There wasn’t much that was destination-y about this leg of the trip, but it was beautiful. We also didn’t have a connection for the drive, which was frustrating. Even once we got back to where we did have a connection, my phone totally failed to see that we’d been following US 191 for most of the drive.
We did have a connection in Jackson, Wyoming. I figured that there would be some place to eat and, upon arriving in Jackson, we passed an Albertson’s supermarket. We picked up some pop and a lemon loaf cake just in case we couldn’t find a restaurant. We did find a restaurant, though. We stopped at Liberty Burger, which is in the historic town center. I ended up doing a little white-knuckle driving in the historic town center — the roads seemed too narrow for the traffic to me — but the burgers were excellent.
One of the times and places I can locate was in between Jackson and Bondurant, As we headed down US 191, I saw something white ahead. In Yellowstone, I got used to that kind of white being a thermal feature. As we drove closer, the white turned darker. Eventually it was nearly black and we turned the corner to see some burning trees up the mountain. We considered calling 911 but, I pointed out, we didn’t have a connection. We got closer and saw that there were emergency personnel nearby, so we wouldn’t have needed to to call 911 after all.
As we continued to drive, we were passed by all sorts of emergency vehicles headed that way, and when we stopped so that I could get some rest miles and miles later, we saw a column of smoke from that direction.
Later, once we got to our hotel in Utah, we looked up the area near where we saw the fire and discovered that there was a major fire near there that started at about that time, the Cliff Creek Fire. Later the Cliff Creek Fire became classed as a wildfire and it is still burning. They expect it to be fully contained around the end of October. I can’t promise that what we saw was the beginning of the Cliff Creek Fire, but either way, I can tell you that we were a few miles north of Bondurant, Wyoming sometime after (but not too long after) 2:30 p.m.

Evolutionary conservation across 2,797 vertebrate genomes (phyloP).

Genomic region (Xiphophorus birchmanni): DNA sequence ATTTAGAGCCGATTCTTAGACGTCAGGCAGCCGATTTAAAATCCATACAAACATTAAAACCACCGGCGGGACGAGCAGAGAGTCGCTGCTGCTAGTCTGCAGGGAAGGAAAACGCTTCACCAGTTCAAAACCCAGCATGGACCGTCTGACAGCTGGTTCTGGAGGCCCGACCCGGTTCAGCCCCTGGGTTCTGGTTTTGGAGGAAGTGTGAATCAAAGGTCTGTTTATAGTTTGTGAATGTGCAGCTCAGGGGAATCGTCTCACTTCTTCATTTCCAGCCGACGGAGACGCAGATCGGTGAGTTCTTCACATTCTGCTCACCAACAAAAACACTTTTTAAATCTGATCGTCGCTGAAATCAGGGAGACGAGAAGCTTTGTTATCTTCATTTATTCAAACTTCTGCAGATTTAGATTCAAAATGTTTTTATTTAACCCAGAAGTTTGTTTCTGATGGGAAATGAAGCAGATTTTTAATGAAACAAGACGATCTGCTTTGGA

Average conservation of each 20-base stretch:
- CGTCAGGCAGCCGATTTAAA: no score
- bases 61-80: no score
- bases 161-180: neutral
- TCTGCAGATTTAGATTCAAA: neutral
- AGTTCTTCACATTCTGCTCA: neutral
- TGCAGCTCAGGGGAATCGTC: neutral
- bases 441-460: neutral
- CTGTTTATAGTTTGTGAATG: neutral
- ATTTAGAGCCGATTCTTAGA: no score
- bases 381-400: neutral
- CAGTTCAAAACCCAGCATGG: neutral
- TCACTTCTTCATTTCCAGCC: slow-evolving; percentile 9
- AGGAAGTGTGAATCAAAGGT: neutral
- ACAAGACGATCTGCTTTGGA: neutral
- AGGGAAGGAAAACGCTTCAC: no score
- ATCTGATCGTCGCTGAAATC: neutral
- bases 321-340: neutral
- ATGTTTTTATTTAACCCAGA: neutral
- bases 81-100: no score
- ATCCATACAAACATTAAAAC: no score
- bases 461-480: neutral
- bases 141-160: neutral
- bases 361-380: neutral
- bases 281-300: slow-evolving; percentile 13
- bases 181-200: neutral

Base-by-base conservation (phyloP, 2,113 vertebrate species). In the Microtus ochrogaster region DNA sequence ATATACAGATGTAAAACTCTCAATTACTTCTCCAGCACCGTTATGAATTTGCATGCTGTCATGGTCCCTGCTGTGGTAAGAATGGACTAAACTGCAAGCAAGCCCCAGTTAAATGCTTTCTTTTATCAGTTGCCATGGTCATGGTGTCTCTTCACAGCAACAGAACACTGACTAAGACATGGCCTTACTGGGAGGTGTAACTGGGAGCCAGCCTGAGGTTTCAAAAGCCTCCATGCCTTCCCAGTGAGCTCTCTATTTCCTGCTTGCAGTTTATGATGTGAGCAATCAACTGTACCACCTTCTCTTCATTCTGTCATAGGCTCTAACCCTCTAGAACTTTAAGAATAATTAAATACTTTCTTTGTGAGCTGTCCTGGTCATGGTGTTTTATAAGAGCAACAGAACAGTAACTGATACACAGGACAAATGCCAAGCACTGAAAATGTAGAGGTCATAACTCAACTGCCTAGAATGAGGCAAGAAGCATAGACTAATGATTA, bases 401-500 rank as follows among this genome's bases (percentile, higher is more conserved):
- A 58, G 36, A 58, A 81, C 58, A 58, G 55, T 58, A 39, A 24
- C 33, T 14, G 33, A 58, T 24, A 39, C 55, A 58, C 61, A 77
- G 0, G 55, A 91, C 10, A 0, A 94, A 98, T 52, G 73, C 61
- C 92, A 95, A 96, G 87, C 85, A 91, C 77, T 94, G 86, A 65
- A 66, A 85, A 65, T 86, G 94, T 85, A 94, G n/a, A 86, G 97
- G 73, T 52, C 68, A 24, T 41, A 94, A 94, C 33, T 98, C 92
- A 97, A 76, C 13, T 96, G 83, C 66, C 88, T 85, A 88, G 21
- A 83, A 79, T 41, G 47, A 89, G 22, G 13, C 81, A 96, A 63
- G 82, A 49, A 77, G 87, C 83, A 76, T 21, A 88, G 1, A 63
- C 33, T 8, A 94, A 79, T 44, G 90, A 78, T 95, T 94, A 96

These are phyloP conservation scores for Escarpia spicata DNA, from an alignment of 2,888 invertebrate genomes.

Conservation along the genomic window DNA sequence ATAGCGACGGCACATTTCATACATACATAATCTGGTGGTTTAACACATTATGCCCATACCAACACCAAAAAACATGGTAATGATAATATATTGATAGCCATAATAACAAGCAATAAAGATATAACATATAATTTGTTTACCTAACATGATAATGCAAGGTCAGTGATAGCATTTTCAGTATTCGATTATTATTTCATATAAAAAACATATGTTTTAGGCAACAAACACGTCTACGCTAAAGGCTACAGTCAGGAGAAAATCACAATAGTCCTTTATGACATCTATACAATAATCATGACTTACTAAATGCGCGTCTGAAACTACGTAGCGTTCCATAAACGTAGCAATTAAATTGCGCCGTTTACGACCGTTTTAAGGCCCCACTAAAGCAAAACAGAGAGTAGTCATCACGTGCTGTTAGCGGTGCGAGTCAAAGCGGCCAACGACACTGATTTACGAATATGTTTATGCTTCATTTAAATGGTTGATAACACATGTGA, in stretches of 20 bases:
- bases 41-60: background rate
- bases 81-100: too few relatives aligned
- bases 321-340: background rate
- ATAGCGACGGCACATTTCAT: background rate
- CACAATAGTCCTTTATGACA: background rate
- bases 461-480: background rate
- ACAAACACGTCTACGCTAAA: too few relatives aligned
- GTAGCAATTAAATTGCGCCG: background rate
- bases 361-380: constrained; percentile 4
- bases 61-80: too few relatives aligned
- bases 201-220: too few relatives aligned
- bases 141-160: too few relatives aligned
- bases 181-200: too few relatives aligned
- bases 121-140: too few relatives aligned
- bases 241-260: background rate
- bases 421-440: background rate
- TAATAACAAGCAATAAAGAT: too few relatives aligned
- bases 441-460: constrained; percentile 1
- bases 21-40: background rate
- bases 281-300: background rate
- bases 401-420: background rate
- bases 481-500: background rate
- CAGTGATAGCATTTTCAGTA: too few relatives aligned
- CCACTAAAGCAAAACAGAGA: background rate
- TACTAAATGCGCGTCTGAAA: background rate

One of the other interesting things we saw was a bridge across the road. I had Alex grab my phone and take a picture of it. Later, I did some research and discovered that it was a wildlife crossing bridge, designed to let pronghorn antelope and mule deer cross the road safely. I have a time on that photo, but not a location. It doesn’t look like the bridge at Trapper’s Point near Pinedale, which comes to a point. I just spent too much time trying to figure out if this is the Trapper’s Point bridge or not. I finally looked at the bridge on Google Maps and it definitely looks different from this.
We got lost in Rock Springs, Wyoming, which is a very pretty little town, as it turns out. I was kind of disappointed when Alex figured out where we went wrong. It might have been nice to explore a bit more.
Finally, we returned to Utah. We stopped at Flaming Gorge so that I could rest my backside for a bit. The overlook was very nice, but it was getting later in the day, so the gorge was pretty badly backlit. We also spent some time at Flaming Gorge Dam. We stopped at the overlook, thinking that was all there was to it. Then the road took us actually over the dam, which was a nice surprise. We passed the Visitor’s Center and stopped again for a bit.
I had hoped to make it to Dinosaur, Colorado that day, but with stopping in Jackson for lunch, stopping along the way to rest, making that wrong turn in Rock Springs, and our explorations at Flaming Gorge, it was nearly dark by the time we reached Vernal, which we had to go through to get to Dinosaur. So when we passed our hotel, we stopped for the night.